Today, microservices are the most common way to build an application. Even though these architectures are well-known for the problems they solve, even professionals with a lot of training can need help putting them in place. Instead, they can look for patterns in the issues and make fixes that can be used more than once to speed up the app. So, in this article, I’ll talk about the essential Microservices Design Patterns that should be used to create a Microservices architecture that works.
What Are Microservices?
Microservices is an architectural design for making a distributed application using containers. They get their name because each application function operates as an independent service. This architecture allows each service to scale or update without disrupting other services in the application. A microservices framework creates a massively scalable and distributed system, which avoids the bottlenecks of a central database and improves business capabilities, such as enabling continuous delivery/deployment applications and modernizing the technology stack.
What Is Microservices Architecture?
Microservices architecture treats each part of an application as a separate service that can be changed, updated, or shut down without affecting the rest of the application.
In the past, applications were built as a single piece of software. When you add new features, you must reconfigure and update everything in the application, from processes and communications to security. Traditional monolithic apps have long lifecycles, are rarely updated, and changes usually affect the whole app. This expensive and time-consuming process slows down updates and changes to enterprise applications.
This problem was taken into account when designing the architecture. All services are made on their own and put into place separately. This architectural style lets services grow or shrink depending on a business’s needs. Changes can be made quickly to services without affecting other parts of the application. One of the benefits of microservices is that they allow for continuous delivery.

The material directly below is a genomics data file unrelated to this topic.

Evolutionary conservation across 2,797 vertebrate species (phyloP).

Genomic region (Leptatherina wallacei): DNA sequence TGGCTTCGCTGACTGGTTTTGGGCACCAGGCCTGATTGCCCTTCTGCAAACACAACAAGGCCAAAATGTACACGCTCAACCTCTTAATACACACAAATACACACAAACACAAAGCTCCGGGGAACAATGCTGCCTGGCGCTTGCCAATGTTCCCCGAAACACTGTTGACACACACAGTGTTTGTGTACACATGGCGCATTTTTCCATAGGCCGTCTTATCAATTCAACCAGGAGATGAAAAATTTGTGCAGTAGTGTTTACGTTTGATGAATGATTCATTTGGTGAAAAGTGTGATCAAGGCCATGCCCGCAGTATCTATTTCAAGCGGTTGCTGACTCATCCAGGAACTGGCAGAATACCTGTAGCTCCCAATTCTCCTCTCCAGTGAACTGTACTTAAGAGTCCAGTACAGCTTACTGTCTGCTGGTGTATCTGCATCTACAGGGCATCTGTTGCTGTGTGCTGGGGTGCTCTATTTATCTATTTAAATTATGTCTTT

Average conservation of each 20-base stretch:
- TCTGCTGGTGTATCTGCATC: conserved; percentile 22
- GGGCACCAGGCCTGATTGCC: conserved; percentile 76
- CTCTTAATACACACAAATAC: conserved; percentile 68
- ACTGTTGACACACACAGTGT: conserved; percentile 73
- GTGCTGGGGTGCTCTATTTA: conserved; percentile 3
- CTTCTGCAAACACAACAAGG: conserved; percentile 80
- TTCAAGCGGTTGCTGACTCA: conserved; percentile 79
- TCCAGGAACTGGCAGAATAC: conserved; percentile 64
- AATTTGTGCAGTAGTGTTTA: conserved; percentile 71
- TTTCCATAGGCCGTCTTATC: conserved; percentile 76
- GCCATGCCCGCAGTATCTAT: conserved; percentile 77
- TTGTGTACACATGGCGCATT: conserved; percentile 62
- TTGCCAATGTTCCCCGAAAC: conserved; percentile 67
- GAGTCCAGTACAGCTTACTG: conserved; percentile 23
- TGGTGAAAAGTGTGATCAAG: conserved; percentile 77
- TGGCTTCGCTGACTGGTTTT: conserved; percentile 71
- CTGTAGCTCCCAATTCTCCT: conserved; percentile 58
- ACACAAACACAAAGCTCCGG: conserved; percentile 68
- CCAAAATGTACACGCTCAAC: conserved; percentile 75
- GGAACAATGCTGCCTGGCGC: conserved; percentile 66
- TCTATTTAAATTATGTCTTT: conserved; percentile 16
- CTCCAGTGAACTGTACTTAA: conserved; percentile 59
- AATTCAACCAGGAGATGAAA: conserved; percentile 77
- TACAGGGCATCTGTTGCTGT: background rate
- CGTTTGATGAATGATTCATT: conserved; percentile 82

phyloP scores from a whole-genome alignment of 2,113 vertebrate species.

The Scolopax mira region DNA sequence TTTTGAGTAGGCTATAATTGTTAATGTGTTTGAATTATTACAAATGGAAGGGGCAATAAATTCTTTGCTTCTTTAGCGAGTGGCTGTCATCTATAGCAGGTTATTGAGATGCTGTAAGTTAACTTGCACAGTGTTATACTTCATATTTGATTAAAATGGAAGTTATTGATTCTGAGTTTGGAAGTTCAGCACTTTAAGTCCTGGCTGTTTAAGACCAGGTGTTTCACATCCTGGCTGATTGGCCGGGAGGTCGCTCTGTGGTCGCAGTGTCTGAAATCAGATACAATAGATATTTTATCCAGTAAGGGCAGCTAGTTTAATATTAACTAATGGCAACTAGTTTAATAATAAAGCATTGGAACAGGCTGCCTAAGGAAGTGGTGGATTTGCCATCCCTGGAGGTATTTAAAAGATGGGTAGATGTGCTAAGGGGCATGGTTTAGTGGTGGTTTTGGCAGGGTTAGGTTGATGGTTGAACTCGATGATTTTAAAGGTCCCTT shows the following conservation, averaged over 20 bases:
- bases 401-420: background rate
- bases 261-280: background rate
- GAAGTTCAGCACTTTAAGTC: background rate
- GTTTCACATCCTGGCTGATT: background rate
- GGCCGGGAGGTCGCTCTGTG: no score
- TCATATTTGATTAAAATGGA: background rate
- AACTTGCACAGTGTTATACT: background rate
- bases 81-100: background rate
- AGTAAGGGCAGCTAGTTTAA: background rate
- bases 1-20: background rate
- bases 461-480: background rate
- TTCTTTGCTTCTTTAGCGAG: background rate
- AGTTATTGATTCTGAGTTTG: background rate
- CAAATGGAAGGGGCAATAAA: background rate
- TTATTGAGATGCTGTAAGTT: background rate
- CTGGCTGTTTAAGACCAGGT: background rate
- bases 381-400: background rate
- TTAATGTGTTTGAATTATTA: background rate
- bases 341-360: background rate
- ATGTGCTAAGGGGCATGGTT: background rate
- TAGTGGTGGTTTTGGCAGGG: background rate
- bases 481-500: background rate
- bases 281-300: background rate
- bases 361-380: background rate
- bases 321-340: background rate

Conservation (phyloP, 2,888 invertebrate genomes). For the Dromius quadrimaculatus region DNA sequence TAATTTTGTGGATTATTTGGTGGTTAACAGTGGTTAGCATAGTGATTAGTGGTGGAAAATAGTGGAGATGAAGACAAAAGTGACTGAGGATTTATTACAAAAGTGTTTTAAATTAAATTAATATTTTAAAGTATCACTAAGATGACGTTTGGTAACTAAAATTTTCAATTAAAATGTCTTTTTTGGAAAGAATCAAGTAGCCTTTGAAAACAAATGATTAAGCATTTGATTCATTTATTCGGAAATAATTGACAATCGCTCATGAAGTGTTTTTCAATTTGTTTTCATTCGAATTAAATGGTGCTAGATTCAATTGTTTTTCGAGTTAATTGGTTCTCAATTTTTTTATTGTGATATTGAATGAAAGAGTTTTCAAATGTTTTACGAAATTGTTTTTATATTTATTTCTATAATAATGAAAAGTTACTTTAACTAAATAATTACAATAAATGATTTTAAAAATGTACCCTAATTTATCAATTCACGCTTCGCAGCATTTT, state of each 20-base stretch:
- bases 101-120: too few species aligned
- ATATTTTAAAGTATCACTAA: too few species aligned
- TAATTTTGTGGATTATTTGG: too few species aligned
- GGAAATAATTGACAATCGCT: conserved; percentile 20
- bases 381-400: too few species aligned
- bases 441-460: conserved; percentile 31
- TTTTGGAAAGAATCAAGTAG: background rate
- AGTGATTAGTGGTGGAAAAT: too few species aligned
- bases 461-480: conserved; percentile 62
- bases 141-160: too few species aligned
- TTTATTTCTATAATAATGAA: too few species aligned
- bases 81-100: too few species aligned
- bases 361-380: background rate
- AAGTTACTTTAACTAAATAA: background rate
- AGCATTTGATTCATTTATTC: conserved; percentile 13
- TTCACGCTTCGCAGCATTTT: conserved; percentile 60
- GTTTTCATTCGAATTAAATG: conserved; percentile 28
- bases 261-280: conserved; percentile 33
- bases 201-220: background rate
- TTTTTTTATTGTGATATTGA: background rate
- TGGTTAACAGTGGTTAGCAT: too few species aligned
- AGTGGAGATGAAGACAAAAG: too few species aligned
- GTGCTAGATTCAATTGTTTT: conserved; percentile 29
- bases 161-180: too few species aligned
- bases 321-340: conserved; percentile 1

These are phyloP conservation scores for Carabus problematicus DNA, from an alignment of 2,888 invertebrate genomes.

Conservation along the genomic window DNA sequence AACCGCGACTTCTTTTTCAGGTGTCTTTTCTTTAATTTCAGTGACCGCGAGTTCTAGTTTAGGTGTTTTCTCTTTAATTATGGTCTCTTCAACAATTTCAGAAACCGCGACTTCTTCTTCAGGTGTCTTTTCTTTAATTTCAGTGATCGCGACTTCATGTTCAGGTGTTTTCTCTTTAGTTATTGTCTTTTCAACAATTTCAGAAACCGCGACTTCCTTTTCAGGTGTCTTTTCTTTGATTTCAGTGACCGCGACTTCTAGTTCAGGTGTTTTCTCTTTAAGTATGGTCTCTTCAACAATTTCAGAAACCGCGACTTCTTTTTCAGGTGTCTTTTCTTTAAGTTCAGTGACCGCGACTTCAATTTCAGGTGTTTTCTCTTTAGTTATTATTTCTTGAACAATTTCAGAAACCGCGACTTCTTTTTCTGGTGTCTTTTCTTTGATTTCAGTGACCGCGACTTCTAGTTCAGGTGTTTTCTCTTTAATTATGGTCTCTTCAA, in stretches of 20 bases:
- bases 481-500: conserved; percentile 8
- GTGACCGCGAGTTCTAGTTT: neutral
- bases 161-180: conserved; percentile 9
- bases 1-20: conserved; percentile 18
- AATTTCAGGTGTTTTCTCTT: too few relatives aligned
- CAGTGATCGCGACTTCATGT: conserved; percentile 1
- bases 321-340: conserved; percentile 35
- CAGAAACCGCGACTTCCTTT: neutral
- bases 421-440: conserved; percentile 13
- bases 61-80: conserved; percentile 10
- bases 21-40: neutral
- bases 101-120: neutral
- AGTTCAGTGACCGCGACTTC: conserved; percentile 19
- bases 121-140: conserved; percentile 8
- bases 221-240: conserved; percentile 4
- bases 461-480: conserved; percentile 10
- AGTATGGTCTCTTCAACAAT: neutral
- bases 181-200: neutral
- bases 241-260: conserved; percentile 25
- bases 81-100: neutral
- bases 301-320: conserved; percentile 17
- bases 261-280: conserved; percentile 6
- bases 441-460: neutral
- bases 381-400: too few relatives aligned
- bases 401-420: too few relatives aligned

Microservices architecture has the following attributes:
The application is broken up into separate, modular parts.
• Applications can be spread across multiple clouds and data centres
• Only the individual microservices need to be updated to add new features
• Network services must be software-defined and run as a fabric for each microservice to connect to.
What Are The Design Patterns Of Microservices?
- Aggregator Pattern
An aggregator is a website or programme that brings together related pieces of data and shows them. So, even in Microservices patterns, Aggregator is just a simple web page that calls on different services to get the needed information or functionality.
Also, since the output source is split when a monolithic architecture is broken up into microservices, this pattern is proper when you combine data from multiple services to get an output. So, if we have two services with their database, an aggregator with a unique transaction ID would collect the data from each microservice, apply the business logic, and then publish it as a REST endpoint. In the future, the services that need the collected data can use the collected data.
The DRY principle is the basis for the Aggregate Design Pattern. Using this principle, you can separate the logic into a group of microservices and combine that business logic into a single service.
- Chained or Chain of Responsibility Pattern: